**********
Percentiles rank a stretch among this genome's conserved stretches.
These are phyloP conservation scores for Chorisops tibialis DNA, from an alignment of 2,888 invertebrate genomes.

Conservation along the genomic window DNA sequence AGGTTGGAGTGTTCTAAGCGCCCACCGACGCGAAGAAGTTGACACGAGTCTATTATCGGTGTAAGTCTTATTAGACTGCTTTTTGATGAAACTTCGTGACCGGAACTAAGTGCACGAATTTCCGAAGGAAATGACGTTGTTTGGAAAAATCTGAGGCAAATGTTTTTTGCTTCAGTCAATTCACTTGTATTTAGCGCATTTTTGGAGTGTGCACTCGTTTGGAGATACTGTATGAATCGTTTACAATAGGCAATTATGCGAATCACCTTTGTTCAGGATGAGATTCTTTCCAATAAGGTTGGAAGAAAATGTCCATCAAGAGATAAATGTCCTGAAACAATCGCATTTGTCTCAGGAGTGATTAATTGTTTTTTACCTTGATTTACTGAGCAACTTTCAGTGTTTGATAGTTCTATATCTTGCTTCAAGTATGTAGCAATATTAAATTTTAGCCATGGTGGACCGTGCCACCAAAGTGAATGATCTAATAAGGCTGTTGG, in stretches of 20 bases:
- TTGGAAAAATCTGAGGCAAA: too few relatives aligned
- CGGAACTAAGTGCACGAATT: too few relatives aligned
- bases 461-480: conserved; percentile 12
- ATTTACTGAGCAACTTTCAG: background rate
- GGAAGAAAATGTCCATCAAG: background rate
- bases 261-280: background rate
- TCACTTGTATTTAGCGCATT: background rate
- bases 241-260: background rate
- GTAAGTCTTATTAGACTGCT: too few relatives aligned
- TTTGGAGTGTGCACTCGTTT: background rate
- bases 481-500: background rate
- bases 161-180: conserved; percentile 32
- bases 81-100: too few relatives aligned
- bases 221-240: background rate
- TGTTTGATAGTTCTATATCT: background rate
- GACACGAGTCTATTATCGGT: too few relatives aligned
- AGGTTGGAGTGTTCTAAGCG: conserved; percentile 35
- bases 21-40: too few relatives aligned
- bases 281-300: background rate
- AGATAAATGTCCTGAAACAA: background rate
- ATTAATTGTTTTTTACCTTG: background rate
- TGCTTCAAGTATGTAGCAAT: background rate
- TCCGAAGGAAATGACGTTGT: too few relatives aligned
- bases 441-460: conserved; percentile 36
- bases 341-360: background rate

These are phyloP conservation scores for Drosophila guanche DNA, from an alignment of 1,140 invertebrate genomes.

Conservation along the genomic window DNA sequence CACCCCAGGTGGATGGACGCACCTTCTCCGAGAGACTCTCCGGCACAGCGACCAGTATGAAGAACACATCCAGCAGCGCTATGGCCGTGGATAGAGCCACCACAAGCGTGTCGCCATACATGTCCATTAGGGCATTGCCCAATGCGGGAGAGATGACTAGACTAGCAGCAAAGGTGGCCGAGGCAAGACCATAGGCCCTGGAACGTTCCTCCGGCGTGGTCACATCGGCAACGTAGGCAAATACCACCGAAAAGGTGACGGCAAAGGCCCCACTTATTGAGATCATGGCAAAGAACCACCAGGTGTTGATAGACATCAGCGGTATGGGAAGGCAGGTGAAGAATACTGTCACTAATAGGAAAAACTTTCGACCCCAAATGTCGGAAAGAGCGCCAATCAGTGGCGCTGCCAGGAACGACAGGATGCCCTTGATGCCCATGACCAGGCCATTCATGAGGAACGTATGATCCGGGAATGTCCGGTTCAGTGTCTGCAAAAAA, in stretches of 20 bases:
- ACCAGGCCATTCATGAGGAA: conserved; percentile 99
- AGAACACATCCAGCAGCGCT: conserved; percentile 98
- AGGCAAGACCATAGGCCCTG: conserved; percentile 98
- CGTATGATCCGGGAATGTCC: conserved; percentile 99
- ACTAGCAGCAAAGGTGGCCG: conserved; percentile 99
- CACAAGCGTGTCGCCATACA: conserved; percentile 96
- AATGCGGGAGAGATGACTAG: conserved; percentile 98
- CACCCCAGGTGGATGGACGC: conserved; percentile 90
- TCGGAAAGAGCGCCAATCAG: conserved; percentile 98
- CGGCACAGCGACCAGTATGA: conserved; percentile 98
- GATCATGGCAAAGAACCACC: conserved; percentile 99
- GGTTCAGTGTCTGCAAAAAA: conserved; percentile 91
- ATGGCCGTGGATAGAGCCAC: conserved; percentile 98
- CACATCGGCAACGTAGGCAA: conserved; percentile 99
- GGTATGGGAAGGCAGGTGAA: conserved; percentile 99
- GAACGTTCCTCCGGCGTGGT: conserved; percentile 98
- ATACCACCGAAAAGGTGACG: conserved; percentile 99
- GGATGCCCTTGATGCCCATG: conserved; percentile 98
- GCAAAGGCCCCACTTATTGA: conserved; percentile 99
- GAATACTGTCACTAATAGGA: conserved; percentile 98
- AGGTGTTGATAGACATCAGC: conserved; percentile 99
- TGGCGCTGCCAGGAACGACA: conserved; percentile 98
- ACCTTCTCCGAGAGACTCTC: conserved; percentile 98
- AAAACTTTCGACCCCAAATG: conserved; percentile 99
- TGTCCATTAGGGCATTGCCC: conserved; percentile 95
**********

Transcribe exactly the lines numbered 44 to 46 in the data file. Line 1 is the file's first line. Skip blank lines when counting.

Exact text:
- CACATCGGCAACGTAGGCAA: conserved; percentile 99
- GGTATGGGAAGGCAGGTGAA: conserved; percentile 99
- GAACGTTCCTCCGGCGTGGT: conserved; percentile 98